Jabberwocky is perhaps the best nonsense poem written in the English language. Author Lewis Carroll included it in his children’s book, Through the Looking Glass, and What Alice Found There. In the poem Carroll makes liberal use of portmanteau, the blending of two or more words (and their meanings) into one.
Although nonsensical, the poem is structured using rules of classic English poetry. It is written in rhymed quatrain format with iambic metered verse.
On an initial reading, many of Carroll’s words baffle the mind. What actions, for instance, do the verbs “gyre” and “gimble” signify, or the adjective “frumious”? Thankfully, Carroll himself offered a few definitions to enable readers to decipher various phrases. For example, chortle is a blend of chuckle and snort. Armed with this knowledge, the studious reader is able to tease out the meaning of the lines of verse—to a point. Through repetitive wrestling with the poem the reader begins to infer meaning, much in the same way that the student with a rudimentary knowledge of a foreign language garners the gist of a passage that he doesn’t fully comprehend.
One of the first books I purchased when I embarked on the study of medicine was a text of medical terminology. Like most professions, medicine has a jargon all its own: a vocabulary which must be mastered if one wishes to understand its basic concepts. I quickly learned that the suffix –itis meant inflammation of, while –osis referred to the condition of. Ectomy denoted an excision or cutting out; hence the treatment of an inflamed appendix—appendicitis—was the surgical excision of it—an appendectomy. (Incidentally, it is the general surgeon who performs this operation, wielding his vorpal blade in snicker-snack fashion.)
At the outset these words seemed uffishly strange, almost otherworldly. Initially, it was an arduous task to learn them. Yet through constant use I gradually mastered their meanings as I grappled with my medical apprenticeship.
One danger all clinicians face is assuming that patients understand medical jargon. We can be too quick to interject our professional vocabulary into explanations of medical conditions, procedures and treatment, burbling on about borborygmi; and find ourselves met with mimsy stares and vacant looks. It is always best to explain medical concepts as though speaking to a child. Even the most complex procedures can be broken down into simple steps. Otherwise the patient is left groping in the dark, trying to comprehend the incomprehensible. Sometimes the patient or a significant other might interject some manxome meaning on a par with that of Carroll’s poem.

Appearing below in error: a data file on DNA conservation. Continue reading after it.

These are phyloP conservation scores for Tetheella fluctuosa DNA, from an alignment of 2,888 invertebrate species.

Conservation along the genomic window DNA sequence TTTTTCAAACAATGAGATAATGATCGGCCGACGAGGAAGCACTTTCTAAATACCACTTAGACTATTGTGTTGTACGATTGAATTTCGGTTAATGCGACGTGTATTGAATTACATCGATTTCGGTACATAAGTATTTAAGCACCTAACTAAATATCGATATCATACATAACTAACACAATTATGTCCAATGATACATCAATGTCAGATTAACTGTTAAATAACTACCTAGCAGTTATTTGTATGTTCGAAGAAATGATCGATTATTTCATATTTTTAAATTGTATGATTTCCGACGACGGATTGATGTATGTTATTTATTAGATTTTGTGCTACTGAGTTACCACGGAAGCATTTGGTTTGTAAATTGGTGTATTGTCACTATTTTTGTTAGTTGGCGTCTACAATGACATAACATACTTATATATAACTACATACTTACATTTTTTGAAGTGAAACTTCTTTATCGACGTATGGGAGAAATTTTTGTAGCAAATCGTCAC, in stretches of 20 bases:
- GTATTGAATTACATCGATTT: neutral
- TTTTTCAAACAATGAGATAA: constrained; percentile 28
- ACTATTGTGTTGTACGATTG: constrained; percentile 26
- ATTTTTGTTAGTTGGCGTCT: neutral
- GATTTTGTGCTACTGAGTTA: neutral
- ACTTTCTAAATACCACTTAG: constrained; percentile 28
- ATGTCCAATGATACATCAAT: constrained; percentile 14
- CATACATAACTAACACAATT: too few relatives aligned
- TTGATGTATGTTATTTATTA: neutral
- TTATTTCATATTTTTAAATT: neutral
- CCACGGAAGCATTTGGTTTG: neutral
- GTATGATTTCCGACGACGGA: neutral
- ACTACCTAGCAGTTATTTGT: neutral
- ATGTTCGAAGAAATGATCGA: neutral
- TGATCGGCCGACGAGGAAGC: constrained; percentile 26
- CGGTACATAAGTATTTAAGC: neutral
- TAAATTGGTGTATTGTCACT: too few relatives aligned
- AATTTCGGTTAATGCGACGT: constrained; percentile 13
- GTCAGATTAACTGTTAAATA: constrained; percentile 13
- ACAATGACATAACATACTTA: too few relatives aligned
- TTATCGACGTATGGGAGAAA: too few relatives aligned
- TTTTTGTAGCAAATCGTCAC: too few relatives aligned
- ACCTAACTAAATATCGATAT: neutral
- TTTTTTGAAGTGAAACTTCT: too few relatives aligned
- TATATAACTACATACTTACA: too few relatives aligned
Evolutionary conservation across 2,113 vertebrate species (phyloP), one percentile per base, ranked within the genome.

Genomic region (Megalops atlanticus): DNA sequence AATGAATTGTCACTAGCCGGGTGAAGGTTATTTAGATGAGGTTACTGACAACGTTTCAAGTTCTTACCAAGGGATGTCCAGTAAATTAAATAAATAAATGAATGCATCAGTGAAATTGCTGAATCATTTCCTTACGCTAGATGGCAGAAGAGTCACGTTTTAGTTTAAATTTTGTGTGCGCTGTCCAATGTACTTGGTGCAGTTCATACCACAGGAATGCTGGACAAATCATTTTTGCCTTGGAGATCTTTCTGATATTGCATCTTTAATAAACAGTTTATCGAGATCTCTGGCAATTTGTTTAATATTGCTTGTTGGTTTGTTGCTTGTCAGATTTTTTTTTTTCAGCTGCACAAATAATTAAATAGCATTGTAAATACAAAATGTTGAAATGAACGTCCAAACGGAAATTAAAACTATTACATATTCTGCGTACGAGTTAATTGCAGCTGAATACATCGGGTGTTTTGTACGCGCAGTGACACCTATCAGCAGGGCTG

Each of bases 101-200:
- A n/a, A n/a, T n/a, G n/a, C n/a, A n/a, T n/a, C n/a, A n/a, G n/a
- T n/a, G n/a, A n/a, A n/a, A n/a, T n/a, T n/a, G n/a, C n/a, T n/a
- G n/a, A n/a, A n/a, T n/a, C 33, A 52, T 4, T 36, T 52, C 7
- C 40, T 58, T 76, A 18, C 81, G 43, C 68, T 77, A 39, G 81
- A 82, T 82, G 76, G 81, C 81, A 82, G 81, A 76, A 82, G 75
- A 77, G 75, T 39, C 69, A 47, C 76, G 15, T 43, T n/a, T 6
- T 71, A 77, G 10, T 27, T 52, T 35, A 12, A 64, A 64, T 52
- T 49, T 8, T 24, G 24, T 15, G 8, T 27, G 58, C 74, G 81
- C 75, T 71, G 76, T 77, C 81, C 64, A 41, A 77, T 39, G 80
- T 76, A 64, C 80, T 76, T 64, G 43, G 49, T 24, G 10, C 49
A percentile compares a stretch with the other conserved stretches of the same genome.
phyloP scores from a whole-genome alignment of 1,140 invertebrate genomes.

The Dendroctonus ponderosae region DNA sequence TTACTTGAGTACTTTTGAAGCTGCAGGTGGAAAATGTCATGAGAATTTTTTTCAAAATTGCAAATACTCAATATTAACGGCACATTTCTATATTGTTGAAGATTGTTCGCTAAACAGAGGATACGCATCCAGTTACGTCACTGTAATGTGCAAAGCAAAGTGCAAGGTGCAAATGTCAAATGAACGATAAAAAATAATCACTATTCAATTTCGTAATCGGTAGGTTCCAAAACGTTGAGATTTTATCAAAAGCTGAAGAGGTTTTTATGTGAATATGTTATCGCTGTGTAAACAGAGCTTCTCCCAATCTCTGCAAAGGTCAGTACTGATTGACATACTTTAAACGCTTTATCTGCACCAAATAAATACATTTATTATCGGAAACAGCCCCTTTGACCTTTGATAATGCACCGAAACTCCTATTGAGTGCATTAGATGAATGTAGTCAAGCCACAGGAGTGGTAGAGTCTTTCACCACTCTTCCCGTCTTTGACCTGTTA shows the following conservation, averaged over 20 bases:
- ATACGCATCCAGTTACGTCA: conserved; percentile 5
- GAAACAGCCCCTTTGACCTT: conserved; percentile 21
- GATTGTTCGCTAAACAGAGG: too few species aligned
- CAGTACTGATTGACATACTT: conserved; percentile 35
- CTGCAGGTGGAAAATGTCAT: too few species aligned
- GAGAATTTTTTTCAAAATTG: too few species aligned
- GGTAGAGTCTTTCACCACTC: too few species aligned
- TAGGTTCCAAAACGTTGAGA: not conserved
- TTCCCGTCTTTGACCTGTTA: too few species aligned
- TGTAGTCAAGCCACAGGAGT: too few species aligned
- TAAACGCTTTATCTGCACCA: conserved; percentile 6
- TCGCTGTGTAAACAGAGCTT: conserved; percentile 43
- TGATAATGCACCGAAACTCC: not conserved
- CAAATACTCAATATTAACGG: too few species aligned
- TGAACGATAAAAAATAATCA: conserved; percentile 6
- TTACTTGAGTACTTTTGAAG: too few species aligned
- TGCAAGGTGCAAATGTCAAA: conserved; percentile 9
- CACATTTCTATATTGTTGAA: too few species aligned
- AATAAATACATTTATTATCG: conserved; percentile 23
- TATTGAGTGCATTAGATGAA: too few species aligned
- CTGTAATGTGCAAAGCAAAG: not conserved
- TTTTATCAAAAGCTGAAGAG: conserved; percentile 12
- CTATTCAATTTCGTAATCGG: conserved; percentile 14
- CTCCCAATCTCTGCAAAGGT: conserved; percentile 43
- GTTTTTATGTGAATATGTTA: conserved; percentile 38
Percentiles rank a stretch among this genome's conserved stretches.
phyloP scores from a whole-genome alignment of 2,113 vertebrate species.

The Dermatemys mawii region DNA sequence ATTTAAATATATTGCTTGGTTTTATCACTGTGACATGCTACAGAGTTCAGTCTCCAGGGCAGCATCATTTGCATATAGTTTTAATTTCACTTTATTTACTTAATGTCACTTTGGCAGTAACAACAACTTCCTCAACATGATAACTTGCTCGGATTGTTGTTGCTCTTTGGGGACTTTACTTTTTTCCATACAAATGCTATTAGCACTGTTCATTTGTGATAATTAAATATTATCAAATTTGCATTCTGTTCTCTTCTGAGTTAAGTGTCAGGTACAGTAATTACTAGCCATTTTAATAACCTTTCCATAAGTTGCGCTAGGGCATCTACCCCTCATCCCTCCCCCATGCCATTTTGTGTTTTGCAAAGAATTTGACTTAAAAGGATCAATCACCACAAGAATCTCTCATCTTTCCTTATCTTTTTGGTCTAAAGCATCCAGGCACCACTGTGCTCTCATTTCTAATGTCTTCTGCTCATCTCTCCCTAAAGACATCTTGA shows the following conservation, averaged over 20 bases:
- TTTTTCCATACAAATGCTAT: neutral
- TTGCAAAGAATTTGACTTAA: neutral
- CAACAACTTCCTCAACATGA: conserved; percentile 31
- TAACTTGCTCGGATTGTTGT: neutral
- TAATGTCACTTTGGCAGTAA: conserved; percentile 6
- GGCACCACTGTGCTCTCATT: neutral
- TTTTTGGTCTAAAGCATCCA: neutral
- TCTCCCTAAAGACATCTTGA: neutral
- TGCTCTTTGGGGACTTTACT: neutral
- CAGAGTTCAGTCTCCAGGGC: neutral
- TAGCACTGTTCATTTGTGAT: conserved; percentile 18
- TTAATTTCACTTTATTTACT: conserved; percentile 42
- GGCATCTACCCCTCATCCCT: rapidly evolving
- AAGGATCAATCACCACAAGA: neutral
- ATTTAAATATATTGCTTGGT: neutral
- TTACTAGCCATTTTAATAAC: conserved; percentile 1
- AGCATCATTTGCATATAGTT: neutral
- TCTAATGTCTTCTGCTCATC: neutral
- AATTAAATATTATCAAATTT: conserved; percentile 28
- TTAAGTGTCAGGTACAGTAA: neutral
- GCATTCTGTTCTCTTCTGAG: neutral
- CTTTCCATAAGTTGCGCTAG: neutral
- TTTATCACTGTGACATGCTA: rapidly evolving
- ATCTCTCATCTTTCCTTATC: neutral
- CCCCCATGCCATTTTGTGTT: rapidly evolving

Here I am reminded of the historical information provided by the wife of a man who presented to the emergency room with an acute myocardial infarction (heart attack). “Well, doc,” she explained, “it was like this. First off, he got high blood. They kept on checking him with the cuff, but it wouldn’t come down, so they put him on a water pill. When that didn’t help, they x-rayed his chest, which showed he had a big heart. He got worse and worser, and they took more and more x-rays; and they showed that his heart was getting bigger and bigger, until finally there just weren’t no more room in his chest for his lungs to breathe—and that’s when they put in a spacemaker.”
Later, she was overheard speaking on the telephone, imparting the sad news that her husband of forty years had passed away from a massive internal fart.
This might not be jabberwocky, but to my mind, it comes frabjously close.